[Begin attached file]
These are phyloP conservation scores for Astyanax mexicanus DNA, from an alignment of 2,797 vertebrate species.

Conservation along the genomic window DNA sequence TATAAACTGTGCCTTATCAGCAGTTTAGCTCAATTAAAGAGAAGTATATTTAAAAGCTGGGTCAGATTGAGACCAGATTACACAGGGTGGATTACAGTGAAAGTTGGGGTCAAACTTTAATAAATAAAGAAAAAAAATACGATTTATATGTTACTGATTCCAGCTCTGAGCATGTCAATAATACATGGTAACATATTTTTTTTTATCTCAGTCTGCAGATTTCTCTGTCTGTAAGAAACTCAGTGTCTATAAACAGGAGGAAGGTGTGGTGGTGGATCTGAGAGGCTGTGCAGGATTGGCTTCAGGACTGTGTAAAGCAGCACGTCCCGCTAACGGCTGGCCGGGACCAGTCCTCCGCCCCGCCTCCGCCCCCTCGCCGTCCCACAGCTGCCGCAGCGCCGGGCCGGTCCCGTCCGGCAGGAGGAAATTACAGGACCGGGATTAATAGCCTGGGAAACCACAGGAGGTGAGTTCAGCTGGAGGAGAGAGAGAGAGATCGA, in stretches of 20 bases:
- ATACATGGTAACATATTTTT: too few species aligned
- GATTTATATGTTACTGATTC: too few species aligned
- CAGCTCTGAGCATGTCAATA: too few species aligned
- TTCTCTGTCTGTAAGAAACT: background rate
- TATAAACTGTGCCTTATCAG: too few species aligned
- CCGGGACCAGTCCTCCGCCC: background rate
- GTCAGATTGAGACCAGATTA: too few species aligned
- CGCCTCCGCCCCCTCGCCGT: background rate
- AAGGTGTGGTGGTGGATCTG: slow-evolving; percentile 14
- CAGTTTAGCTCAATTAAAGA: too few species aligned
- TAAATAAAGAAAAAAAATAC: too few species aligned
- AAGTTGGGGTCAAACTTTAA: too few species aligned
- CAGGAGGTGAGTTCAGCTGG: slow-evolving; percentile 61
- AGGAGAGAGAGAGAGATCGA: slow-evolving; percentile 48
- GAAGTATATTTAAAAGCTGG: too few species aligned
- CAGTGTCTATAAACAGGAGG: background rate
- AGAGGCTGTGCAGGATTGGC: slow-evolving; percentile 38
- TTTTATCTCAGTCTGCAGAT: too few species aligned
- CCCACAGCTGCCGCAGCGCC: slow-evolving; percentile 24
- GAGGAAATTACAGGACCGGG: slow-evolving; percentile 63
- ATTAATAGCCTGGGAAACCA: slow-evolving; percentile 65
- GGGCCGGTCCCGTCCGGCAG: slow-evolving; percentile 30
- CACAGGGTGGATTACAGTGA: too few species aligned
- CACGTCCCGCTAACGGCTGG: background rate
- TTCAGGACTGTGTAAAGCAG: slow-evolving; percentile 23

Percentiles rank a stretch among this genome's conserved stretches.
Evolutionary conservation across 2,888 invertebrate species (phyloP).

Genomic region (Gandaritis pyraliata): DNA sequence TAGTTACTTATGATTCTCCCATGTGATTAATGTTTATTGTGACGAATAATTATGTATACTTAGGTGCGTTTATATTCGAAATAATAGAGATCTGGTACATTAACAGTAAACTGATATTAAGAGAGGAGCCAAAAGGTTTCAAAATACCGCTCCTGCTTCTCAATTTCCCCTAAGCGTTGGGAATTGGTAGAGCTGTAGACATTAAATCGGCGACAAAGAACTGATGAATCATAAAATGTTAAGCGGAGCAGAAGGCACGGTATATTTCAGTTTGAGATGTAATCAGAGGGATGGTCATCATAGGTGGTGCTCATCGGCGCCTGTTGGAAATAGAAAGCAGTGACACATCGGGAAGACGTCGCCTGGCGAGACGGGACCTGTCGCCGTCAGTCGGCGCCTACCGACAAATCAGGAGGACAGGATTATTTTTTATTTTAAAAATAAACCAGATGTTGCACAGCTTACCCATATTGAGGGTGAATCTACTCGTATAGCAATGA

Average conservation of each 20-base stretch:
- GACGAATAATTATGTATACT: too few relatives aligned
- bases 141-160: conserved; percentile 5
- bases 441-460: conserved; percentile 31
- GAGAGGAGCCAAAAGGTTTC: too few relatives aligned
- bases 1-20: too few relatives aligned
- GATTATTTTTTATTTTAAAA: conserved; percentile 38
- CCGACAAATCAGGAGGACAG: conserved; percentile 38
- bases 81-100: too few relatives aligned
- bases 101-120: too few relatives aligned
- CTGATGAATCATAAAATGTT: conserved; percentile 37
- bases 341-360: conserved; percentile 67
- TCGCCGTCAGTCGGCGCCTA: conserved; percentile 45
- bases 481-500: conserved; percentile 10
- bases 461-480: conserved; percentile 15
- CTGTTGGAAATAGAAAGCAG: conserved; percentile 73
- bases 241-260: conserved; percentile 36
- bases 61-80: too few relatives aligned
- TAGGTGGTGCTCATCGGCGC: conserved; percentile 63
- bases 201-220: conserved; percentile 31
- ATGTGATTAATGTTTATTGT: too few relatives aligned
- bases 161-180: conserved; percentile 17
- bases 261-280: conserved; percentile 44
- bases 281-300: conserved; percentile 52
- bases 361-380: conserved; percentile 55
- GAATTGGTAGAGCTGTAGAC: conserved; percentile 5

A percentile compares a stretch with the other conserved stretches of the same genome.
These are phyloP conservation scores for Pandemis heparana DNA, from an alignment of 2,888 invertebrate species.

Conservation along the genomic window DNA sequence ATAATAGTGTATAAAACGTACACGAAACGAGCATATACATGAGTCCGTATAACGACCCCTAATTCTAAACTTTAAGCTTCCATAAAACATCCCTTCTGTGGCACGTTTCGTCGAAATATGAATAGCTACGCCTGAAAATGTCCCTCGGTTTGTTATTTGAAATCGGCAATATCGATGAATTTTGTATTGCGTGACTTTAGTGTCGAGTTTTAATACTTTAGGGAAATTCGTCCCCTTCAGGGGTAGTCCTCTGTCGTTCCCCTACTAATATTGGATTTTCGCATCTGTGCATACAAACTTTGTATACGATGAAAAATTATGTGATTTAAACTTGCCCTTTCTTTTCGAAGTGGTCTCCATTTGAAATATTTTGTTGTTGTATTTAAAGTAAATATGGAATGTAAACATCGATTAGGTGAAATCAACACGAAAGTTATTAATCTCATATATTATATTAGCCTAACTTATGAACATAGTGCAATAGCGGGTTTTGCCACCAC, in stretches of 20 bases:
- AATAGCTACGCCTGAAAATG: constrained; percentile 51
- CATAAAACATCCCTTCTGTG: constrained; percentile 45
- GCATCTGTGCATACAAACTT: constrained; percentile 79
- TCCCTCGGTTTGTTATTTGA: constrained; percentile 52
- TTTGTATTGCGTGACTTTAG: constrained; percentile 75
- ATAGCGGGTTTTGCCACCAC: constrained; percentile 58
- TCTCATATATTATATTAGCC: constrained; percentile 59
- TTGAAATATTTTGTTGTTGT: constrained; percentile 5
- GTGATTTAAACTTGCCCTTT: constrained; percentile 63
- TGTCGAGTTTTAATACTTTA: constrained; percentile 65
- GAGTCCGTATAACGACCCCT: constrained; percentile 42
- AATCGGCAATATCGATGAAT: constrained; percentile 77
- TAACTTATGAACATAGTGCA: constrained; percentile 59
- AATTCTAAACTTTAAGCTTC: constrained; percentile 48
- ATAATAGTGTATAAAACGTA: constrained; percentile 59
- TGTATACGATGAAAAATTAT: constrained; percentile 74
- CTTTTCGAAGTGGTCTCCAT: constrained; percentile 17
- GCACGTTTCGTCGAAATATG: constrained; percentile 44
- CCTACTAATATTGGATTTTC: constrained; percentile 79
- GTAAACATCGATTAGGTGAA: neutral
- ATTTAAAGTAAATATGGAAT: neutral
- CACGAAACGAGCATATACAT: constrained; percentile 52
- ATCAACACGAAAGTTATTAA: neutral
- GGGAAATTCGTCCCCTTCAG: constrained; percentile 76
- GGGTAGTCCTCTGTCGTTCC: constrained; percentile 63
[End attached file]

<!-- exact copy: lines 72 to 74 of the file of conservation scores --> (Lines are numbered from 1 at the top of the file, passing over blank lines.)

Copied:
- TAACTTATGAACATAGTGCA: constrained; percentile 59
- AATTCTAAACTTTAAGCTTC: constrained; percentile 48
- ATAATAGTGTATAAAACGTA: constrained; percentile 59